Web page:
Click below on the new infographic I created to see it in normal size.
This is the third in a series of posts that includes chapter excerpts from You Oughta Know: Acknowledging, Recognizing, and Responding to the Steps in the Journey Through Dementias and Alzheimer’s Disease.
This post includes an excerpt from chapter 2, which comprehensively discusses the step where our loved ones with dementia and Alzheimer’s are aware that something’s wrong neurologically, but they don’t know what and the internal and external conflicts that presents for them and us.
This series begins with the forward to the book and an explanation of why I wrote this book and why you should read it.
The steps in the journey through dementias and Alzheimer’s Disease are presented sequentially in the order in which they actually appear in the course of these neurological diseases.
There are no other books that literally walk through each step in sequential order as they emerge in the journey through dementias and Alzheimer’s Disease.
Additionally, there is no other book that discusses:
- The process we as caregivers acknowledge each new step – there is an acceptance period that we have to go through
- The process we use to guide ourselves and our loved ones with dementias and Alzheimer’s Disease through the recognition phase of each step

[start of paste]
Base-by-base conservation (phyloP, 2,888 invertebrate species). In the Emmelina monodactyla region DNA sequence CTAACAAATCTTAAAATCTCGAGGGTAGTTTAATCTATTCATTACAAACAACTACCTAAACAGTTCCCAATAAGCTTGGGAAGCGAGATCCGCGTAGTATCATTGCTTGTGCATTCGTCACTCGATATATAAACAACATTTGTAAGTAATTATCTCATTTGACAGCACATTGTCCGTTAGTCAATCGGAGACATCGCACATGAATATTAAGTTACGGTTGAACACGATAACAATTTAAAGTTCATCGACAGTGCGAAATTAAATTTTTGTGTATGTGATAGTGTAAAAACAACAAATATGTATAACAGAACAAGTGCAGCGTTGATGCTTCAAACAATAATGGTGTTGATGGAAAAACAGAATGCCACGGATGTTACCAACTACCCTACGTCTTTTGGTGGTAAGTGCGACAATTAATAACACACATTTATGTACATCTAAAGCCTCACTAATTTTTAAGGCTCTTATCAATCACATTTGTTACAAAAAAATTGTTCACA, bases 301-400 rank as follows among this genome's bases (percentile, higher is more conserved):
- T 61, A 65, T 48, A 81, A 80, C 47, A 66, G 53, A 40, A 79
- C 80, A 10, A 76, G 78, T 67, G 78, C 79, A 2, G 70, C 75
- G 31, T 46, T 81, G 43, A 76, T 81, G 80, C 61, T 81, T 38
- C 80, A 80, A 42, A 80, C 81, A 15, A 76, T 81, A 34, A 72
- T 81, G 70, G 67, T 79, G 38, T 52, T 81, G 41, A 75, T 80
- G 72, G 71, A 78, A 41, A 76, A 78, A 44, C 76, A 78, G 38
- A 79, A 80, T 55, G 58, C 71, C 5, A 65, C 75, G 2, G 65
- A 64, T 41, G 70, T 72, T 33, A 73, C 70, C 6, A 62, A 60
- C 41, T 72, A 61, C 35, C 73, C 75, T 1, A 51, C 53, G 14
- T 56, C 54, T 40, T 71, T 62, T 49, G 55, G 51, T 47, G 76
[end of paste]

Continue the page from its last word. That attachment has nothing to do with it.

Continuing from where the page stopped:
- The concrete, loving, and practical information on how we should respond and how we can help guide our loved ones’ responses
These are the things that make You Oughta Know: Acknowledging, Recognizing, and Responding to the Steps in the Journey Through Dementias and Alzheimer’s Disease unique and stand alone in the plethora of books about dementias and Alzheimer’s Disease.
Excerpt “Chapter 2: ‘There’s Someone in My Head, But It’s Not Me'”
“In this stage of dementias and Alzheimer’s Disease, where mild cognitive impairment is more obvious, but the extensive neurological damage characterized by the later steps in these diseases has not yet occurred, most of the time our loved ones will function fairly normally and will be lucid.
However, they have an, sometimes quite acute, awareness of their own mental slippage and that something is not quite right. In other words, they are aware they can’t remember things, they are losing things, they are having trouble following directions, and they can’t seem to hold on to new information for any length of time.”
This series of posts about You Oughta Know: Acknowledging, Recognizing, and Responding to the Steps in the Journey Through Dementias and Alzheimer’s Disease began with the forward to the book and an explanation of why I wrote this book and why you should read it.
This post will include an excerpt from chapter 1, which thorough covers the first step in the journey through dementias and Alzheimer’s Disease, which is mild cognitive impairment (MCI).
The title of the book, as well each chapter title, may, depending on your age and musical tastes (mine run toward eclectic, alternative, and indie) sound familiar.
That was intentional on my part for two reasons.
One reason is because music is a universal language, and music can often be comforting to our loved ones with dementias and Alzheimer’s Disease.
The other reason – one that caregivers do continually – was to look at something familiar in an entirely different context that broadens our relationship to and with it. If you’re familiar with these lines (a list of the song titles and artists for each song line/chapter title is included at the end of the book), you will never listen to these songs the same way again after reading this book.